Five hooded men hopped out of a car at the checkpoint, heavily armed and clearly eager for blood. Iraqi policeman Maytham Talib figured it was time to quit his job.
"Each one of them had an automatic weapon. The police, we had four rifles, but only two worked. We had seven bullets for each rifle. We ran," said Talib, 25. He had already seen two colleagues gunned down at a checkpoint and two others slain by a grenade. He fled, took a bus home and has not been back to work since.
Established by the U.S. occupation authority and trained by foreign troops, Iraq's police and National Guard have been targets of insurgent attacks for months. With the formal end of U.S. occupation, they have been dying in ever larger numbers -- at least 127 have been killed in the last two months. The danger, coupled with low pay, has caused many to quit.
Defections pose a serious obstacle to the rebuilding of Iraq's security forces but not the only one. Planning has been chaotic, units have staged mutinies, and essential equipment has not been delivered. In recent months, the entire process of recruitment and training has been largely scrapped and begun again, and the interim Iraqi government that was installed on June 28 has dictated more changes.
"It was worse than starting from scratch," complained Sabah Kadhim, a top official in the Interior Ministry, which is in charge of police. "We had to weed out criminals from the policemen who the Americans put there."
After more than a year under the occupation, Kadhim said, "the police lacked efficiency, lacked organization, lacked cars, lacked weapons, lacked communication. Literally, they didn't have clothing."
Now, Iraqi and U.S. officials insist, the security forces are making progress. They say the police and National Guard are starting to conduct their own raids and perform well under attack. Training camps will soon crank out graduates. The heavy U.S. military presence is gradually shifting to a backup role behind Iraqi forces, they say, and there are plenty of new recruits waiting to take the places of those who quit. Last week, interim Prime Minister Ayad Allawi said the emerging security forces were starting to reduce the number of attacks in Iraq.
But his optimistic assessment seemed at odds with the daily drumbeat of mortar attacks, car bombs and ambushes.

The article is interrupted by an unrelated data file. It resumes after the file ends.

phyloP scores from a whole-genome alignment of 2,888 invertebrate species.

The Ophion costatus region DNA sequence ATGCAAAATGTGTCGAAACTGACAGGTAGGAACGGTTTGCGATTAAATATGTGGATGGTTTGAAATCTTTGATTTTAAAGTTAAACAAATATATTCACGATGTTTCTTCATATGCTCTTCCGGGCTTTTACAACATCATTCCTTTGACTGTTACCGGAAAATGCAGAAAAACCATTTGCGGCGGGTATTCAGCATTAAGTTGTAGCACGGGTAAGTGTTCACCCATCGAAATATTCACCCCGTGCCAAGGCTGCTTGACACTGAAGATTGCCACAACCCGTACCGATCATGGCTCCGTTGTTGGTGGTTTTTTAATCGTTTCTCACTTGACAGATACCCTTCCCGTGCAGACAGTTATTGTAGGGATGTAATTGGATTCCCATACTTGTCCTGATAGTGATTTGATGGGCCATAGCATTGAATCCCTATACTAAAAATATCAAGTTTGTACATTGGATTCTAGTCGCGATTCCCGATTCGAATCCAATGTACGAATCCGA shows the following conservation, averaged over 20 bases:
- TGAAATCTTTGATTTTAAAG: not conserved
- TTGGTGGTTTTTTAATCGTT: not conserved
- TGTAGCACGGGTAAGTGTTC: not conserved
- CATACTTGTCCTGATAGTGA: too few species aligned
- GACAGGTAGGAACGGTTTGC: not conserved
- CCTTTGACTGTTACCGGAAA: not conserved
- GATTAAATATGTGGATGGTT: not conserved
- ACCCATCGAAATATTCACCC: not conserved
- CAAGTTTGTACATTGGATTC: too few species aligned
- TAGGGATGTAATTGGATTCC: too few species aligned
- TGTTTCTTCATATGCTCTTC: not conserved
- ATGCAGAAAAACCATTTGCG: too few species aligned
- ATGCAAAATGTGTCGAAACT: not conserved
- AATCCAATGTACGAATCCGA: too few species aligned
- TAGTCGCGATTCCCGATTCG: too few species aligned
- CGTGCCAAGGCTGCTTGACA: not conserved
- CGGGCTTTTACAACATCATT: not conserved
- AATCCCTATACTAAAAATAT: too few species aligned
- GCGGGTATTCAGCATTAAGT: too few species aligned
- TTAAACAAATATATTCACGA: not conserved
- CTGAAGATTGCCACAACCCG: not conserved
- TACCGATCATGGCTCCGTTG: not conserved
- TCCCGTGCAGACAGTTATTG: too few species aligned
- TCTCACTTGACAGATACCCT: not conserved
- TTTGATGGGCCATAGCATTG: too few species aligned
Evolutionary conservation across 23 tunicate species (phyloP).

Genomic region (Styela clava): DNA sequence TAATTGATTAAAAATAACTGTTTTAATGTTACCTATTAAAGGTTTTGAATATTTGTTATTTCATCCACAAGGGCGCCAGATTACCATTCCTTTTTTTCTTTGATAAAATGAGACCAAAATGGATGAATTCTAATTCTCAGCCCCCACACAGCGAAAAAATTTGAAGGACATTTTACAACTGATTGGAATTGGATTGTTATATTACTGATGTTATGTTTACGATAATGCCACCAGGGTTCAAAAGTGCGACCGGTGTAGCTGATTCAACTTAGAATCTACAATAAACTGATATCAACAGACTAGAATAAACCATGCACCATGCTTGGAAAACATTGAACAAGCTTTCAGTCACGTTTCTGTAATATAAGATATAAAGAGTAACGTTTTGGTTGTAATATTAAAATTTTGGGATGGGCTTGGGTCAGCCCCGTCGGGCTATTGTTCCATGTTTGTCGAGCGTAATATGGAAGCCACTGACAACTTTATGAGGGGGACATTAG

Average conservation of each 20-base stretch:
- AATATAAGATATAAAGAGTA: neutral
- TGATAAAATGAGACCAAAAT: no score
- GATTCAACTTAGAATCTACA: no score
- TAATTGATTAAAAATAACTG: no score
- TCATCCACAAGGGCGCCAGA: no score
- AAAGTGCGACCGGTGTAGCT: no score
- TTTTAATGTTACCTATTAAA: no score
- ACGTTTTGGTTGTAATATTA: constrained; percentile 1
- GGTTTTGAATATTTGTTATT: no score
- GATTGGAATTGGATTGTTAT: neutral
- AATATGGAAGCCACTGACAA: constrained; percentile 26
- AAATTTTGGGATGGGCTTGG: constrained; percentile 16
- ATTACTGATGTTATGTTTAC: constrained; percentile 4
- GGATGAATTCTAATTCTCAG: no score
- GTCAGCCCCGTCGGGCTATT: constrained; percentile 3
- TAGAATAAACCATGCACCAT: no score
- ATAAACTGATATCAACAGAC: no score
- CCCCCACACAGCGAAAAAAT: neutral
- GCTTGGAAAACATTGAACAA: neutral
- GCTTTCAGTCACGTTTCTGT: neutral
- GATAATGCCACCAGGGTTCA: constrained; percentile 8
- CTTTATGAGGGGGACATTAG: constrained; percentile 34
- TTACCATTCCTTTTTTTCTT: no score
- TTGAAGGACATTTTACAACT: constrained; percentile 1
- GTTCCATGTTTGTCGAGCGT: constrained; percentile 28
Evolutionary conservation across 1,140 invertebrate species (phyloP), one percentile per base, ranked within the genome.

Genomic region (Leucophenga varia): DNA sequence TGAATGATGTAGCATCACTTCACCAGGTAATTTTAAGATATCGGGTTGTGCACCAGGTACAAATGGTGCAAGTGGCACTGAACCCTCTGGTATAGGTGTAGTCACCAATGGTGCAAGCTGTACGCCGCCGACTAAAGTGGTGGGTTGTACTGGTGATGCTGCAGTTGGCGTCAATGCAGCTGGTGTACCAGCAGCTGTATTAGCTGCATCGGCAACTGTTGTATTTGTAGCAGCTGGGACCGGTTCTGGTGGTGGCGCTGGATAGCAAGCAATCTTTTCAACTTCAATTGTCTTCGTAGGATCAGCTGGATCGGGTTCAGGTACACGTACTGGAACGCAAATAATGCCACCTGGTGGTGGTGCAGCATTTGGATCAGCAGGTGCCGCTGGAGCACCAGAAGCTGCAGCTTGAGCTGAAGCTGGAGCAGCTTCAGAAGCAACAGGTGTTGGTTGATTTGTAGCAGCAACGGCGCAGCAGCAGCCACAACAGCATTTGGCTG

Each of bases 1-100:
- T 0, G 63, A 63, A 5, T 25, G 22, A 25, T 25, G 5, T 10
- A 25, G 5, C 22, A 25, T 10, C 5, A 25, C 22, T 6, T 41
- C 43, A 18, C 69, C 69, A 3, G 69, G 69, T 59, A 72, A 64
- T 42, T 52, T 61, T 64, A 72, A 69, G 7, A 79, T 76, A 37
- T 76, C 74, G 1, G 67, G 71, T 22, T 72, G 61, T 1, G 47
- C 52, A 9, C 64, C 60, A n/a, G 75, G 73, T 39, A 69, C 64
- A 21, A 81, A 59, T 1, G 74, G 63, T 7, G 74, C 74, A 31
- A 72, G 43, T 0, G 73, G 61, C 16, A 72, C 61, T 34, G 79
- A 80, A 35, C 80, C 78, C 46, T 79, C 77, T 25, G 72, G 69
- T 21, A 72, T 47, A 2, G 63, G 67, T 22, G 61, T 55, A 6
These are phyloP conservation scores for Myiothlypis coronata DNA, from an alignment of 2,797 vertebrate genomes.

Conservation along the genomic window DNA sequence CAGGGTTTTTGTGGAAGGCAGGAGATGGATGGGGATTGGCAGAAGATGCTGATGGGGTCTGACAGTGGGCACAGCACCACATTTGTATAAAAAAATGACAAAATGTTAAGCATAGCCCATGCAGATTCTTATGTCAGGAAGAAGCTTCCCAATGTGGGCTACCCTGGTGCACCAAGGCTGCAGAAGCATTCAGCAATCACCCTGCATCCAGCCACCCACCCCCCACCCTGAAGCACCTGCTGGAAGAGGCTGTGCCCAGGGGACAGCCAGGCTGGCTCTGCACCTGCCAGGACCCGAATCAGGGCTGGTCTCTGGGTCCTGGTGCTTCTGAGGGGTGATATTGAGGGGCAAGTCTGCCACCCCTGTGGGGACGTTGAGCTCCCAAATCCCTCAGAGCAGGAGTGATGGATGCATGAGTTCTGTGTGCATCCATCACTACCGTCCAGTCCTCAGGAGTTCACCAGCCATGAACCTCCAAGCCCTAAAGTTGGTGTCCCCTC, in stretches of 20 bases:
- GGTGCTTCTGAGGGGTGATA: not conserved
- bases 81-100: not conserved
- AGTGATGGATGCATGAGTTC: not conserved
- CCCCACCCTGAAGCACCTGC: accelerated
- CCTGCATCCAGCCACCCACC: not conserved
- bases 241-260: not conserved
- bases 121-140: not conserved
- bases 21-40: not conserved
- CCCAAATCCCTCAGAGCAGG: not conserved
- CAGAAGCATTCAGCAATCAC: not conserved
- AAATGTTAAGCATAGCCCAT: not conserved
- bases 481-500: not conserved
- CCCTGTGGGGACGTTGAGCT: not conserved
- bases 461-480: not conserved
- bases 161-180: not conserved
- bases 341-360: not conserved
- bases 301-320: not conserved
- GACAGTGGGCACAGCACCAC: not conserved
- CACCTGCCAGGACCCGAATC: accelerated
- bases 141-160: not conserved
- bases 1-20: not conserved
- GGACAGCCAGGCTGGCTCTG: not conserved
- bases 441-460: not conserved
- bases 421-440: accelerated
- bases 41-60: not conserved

"Security is the biggest problem we face," Defense Minister Hazim Shalan said in an interview. "We are working. But if you ask me, am I satisfied, I must say no."
Approximately 225,000 men and some women are listed as serving in the Iraqi security forces -- nearly 88 percent of the recruitment goal. But the numbers are debatable; the police carry 30,000 more names on their payroll than they can account for. Of those who exist, only a fraction have any training, often consisting of a few weeks at a boot camp. Top officials insist they have relatively few resignations -- no reliable figures are available -- but officers on the street say hundreds quit every month after getting their paychecks.
"I'm waiting to finish this month and get my salary, and then I will quit," said Heider Abbas, a policeman in Baghdad who cited low pay. A laborer or shop worker, he said, "gets more than we do."
U.S. planners say Iraqi security forces must be strong enough to fight the insurgency before American troops can withdraw. But the rush to build the forces -- an effort one officer called "30,000 in 30 days" -- led to a crisis in April when Iraqi troops refused to fight.
According to a Government Accountability Office report released last month, nearly 3,000 policemen quit or were removed in one week in mid-April. Among the Iraqi National Guard, desertions ranged from 30 percent in northeastern and central Iraq to 82 percent around the western city of Fallujah, where insurgents battled besieging U.S. Marines. In all, 12,000 soldiers did not show up for duty, according to the report.
"Given the poor performance of the Iraqi security forces during April 2004, it is unclear what level of security they will be able to provide during the period leading up to Iraq's national elections" scheduled for January, the GAO concluded.
Shalan, who became defense minister last month, said the forces had to be rebuilt from the ground up after the April failures. The occupation authority "failed in how they chose people to be employed," he said in an interview last week. "They depended on how a person looked. I think it was whoever the translators liked. That created many of the current problems."
Now, he says, his forces are getting organized. He pointed to a recent sweep through Baghdad's tough Haifa Street neighborhood that resulted in more than 150 arrests and to recent gun battles in which the National Guard stood its ground.
Though U.S. officials envisioned the National Guard as the country's principal domestic armed force, with the army serving as a defense only against external threats, Iraq's new officials have revamped that plan. Allawi announced soon after taking office that the army would be used for domestic security, and Shalan said he expected to transform at least part of the National Guard into the core of a new Iraqi army of six divisions with about 50,000 soldiers. With small air force and marine contingents, he said, Iraq's total armed services would be about 70,000.